By day, Kiplin Automotive Group sells cars. But as the sun sets and folks head home after a long day’s work, the Charlotte, North Carolina, used-car lot becomes a safe space for those struggling with homelessness and living out of their cars.
Dealership manager James Charles invites homeless men, women and their families to spend the night at his secure, well–lit car lot where they can snooze without fear of possibly breaking a law, trespassing or being told to “move along.”
“This is something that my family has wanted to do for a long time,” Charles, 47, told The Washington Post. The local auto dealer runs the business alongside his wife, Haydee, his parents and sister.
Having a safe place to park at night has been a “godsend,” said Davina Stephens, who’s been living in her car off and on for about eight months now. The 46 year old, who found herself in a financial bind and evicted from her home, was forced to take up residence in her 2012 Chevrolet Impala.
At night, Stephens said she’d pull into the parking lots of shopping centers or apartment complexes still under construction in hopes of catching some shuteye. Her sleep rarely went uninterrupted, however, and she was often roused by a security guard telling her to scram.
“Once you’re in a hole, it’s hard to dig out,” Stephens, who’s now employed at a bank call center, told the newspaper. “So I keep my clothes in the trunk and go into work early to shower. At nighttime though, I get a little nervous. You never know when somebody will bother you.”
“Being homeless as a single woman can be scary,” she added.
A few weeks ago, Stephens was scrolling through her Facebook feed and saw a post by Charles saying he was opening up his car lot for homeless families in need of a safe place to sleep at night.
“It’s not news that people are sleeping in their cars at night,” Charles wrote in the Jan. 23 post. “Searching for a safe place to park free from disturbance, trespassing harassment or worse … We know some families are struggling and in a tough situation.”
It continues: “We’ll provide a safe place to park at night. As this service to the community develops we will look to help these families in other ways but right now a safe place is what we can offer.”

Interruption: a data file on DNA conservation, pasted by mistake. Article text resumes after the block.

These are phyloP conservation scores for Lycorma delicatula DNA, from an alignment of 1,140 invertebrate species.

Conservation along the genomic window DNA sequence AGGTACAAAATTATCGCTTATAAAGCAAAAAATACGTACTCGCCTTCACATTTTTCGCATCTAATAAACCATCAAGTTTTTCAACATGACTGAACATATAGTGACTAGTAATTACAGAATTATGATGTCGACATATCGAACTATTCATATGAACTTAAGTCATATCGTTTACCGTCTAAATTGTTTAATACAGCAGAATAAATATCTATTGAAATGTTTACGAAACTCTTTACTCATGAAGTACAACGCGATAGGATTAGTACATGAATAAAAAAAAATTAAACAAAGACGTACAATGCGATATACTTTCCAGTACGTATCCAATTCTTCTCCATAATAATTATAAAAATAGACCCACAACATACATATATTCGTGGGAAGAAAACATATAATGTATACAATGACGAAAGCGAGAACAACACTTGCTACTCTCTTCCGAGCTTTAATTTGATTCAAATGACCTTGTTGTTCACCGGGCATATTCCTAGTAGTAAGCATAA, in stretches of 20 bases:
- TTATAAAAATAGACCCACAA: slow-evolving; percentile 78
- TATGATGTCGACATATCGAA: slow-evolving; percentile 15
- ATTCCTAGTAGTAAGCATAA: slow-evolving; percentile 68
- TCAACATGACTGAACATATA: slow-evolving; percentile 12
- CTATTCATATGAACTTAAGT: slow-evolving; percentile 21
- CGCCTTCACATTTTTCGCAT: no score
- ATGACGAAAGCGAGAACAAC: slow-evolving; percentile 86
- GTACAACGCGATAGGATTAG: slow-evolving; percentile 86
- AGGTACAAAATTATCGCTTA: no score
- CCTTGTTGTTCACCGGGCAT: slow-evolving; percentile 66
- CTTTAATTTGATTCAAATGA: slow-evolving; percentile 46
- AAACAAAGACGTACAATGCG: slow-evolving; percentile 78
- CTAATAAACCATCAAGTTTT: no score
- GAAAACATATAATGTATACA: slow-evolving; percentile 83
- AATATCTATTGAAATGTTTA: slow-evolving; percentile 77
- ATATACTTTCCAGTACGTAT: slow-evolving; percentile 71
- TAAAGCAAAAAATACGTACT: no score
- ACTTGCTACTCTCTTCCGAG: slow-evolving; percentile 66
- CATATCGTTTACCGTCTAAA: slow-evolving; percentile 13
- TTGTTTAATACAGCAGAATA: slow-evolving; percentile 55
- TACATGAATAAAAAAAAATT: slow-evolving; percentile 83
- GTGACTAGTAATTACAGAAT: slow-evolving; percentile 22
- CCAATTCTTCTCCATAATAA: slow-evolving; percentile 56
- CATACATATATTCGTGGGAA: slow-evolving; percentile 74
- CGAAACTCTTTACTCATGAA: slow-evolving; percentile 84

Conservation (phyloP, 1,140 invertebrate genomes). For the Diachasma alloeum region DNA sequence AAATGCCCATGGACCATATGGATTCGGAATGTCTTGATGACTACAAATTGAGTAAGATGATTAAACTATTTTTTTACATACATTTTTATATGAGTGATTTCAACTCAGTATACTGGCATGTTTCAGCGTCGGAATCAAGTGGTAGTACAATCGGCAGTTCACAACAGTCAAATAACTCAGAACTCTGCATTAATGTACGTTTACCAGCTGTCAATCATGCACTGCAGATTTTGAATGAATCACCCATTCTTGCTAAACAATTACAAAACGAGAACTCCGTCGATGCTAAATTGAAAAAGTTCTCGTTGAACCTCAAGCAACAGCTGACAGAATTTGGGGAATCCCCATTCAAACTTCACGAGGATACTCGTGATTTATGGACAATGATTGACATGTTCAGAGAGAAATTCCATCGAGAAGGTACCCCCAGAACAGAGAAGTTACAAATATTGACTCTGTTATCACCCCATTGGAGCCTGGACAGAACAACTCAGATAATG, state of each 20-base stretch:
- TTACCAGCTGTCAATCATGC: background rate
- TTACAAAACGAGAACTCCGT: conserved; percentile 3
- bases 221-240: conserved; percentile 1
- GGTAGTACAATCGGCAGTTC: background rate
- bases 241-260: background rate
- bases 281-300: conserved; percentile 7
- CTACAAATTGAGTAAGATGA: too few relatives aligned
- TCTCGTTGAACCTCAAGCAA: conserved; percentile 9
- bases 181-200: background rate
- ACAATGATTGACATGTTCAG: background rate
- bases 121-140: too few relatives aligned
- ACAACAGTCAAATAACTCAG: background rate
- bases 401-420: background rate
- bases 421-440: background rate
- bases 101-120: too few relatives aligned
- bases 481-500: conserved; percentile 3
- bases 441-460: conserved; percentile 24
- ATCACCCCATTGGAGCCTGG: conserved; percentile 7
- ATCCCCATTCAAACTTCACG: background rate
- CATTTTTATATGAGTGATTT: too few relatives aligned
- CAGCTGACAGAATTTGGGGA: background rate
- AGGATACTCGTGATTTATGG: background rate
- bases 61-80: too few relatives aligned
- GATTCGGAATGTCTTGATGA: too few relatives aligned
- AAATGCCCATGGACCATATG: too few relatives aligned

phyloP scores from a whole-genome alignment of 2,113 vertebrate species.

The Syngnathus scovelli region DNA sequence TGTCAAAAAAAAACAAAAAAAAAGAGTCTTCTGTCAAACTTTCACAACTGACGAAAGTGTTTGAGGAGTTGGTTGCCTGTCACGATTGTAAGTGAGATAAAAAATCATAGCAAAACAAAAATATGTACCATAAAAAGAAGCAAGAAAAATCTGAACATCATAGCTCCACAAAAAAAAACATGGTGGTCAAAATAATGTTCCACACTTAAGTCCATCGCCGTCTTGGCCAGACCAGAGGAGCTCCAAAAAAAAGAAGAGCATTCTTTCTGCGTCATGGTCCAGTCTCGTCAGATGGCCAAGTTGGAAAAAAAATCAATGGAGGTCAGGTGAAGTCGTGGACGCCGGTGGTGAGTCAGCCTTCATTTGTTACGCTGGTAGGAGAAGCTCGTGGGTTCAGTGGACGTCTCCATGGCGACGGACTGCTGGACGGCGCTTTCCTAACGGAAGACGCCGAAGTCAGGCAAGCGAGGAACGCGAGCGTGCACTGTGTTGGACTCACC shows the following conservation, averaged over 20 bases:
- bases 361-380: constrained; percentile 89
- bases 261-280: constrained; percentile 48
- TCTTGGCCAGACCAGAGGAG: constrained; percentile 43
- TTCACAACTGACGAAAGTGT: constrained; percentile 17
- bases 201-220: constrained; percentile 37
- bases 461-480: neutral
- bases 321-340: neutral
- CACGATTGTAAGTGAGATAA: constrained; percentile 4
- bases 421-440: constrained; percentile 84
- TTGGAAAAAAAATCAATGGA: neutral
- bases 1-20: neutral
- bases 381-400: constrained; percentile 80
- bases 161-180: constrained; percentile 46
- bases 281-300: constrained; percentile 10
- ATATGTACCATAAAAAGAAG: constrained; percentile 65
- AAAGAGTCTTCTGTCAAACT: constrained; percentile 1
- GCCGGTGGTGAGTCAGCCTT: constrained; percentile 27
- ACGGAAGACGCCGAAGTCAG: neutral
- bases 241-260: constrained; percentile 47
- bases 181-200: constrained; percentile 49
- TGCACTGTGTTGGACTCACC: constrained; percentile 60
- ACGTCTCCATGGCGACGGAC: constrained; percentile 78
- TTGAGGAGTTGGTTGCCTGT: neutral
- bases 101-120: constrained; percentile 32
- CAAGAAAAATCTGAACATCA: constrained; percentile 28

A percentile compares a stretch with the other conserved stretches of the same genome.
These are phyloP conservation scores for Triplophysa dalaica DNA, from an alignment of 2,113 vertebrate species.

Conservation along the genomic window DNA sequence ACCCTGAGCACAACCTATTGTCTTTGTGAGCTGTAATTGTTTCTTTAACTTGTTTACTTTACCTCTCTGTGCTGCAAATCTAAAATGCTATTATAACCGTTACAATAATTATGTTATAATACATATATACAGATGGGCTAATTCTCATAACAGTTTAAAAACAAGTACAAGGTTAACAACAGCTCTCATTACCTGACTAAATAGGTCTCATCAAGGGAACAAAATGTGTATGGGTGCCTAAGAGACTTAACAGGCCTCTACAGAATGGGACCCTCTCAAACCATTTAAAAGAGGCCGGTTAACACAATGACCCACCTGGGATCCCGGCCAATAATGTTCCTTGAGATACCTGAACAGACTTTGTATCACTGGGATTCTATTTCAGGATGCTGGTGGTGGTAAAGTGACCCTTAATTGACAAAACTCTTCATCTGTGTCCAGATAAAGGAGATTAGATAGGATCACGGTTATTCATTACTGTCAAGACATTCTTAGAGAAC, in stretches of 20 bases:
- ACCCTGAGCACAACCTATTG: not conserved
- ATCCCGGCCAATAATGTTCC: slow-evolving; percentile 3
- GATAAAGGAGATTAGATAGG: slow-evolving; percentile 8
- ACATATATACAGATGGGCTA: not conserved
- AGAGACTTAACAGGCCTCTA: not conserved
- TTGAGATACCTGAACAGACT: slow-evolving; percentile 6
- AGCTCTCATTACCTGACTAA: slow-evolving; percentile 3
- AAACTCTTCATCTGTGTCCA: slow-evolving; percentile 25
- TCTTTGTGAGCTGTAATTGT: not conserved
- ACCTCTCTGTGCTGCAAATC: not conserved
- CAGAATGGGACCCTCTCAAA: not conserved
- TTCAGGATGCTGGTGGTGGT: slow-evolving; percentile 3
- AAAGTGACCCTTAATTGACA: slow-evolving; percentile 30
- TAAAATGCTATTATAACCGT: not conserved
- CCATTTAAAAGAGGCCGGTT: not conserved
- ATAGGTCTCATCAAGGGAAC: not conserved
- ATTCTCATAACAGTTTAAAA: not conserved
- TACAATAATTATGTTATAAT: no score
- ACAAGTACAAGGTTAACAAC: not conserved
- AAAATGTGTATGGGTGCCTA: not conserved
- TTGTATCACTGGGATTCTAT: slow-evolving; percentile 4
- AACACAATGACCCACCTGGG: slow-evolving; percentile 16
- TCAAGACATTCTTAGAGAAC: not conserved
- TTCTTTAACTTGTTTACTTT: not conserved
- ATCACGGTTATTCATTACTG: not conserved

Stephens said she was “stunned” by it all. She’s slept at the lot for about two weeks now, along with 20 other homeless families who took Charles up on his offer after seeing the post. Some stay for just one night, while others return every night for several weeks, the Post reports.
The general manager said he can relate to those who pull into his lot because he found himself in a similar situation with his wife and six children just a few years ago.
“In 2015, we were homeless, I’d like to say displaced, for 90 days,” Charles told CNN in a recent interview. “We didn’t have a place to live because (the owner) sold the house we were renting and we were unaware that it was being sold.”
Charles said his family was forced to say at hotels, and even considered spending a couple of nights at the dealership when they had no where else to go.
“It was a tough time, a tough experience,” he added.
News soon spread about how Charles and his family were helping others, and the community chipped in with donations of hats, coats and blankets and even a porta potty. Monetary donations also started rolling in, prompting Charles to launch a GoFundMe page benefiting those who sleep at his lot.
“As long as people are willing to give to the GoFundMe, we will use that money to help whoever stays with us to find a place,” he explained. The car salesman has also founded his own nonprofit called HALO Now that’s dedicated to getting people out of their cars and into permanent housing.
Charles said he hopes to help at least 100 families this year, and is quickly closing in on that goal.
Watch more in the video below.